But this executive order not only provoked outrage and drew furious condemnation from the Muslim world, but also from many of America’s staunchest allies. Huge protests erupted in cities across the globe, including London, Paris, and Berlin, as heads of state unanimously decried what they saw as a discriminatory ban on individuals based on their nationality and religion.

Then a few days later came the “Australia incident.” During a phone conversation with the Australian Prime Minister, Malcolm Turnbull, Trump allegedly became angered when Turnbull refused to back away from a previous agreement between the two countries – made during the Obama administration – whereupon the U.S. would accept 1,250 refugees from an Australian detention center. Trump's solution? He hung up on him. The leader of one of America’s most faithful allies, yelled at, demeaned and dismissed like an insubordinate contestant on one of his game shows.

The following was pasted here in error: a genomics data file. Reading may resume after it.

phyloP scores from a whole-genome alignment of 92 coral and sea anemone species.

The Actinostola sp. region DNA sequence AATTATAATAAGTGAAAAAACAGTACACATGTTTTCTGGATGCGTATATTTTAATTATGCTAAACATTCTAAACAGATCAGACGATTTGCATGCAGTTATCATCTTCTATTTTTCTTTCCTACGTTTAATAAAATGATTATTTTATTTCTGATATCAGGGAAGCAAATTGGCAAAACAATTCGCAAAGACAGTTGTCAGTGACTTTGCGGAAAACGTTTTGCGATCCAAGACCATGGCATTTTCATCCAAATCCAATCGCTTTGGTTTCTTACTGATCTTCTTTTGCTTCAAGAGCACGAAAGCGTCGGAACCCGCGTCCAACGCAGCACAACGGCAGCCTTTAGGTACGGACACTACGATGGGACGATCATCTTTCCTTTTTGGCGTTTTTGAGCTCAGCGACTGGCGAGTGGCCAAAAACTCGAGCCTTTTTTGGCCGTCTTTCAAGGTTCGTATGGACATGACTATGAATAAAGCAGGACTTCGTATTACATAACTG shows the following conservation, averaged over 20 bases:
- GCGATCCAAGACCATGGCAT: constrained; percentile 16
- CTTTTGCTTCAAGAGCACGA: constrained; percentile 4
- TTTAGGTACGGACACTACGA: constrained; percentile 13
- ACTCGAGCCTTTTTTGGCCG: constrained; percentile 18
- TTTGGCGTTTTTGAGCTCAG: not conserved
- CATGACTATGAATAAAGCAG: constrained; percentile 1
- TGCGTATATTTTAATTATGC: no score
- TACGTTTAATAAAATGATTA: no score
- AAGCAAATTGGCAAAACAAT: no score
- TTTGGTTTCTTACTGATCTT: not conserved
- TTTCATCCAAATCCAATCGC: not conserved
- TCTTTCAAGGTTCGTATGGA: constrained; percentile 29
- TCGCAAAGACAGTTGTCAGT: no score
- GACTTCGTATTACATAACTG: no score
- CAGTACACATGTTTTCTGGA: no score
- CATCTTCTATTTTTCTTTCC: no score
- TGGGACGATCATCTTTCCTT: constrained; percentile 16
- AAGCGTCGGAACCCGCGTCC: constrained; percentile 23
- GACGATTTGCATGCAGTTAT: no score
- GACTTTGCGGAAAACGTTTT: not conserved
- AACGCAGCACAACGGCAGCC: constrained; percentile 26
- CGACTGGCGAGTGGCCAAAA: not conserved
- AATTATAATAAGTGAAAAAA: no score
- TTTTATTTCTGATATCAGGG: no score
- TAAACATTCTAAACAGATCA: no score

And it’s just the beginning.

The upshot:

Astonishingly, in less than two weeks, Trump and his right-wing ideologue advisors – notably chief strategist Steve Bannon and senior advisor Stephen Miller – have managed to transform America’s global image from what many saw as a beacon of progress into something fast becoming a global pariah.

It would be a little more reassuring to imagine this initial chest-thumping braggadocio as something akin to an inept and petulant child trying to assert itself at its new school. Unfortunately, however, everything points to the sad realization that the school now has a new bully.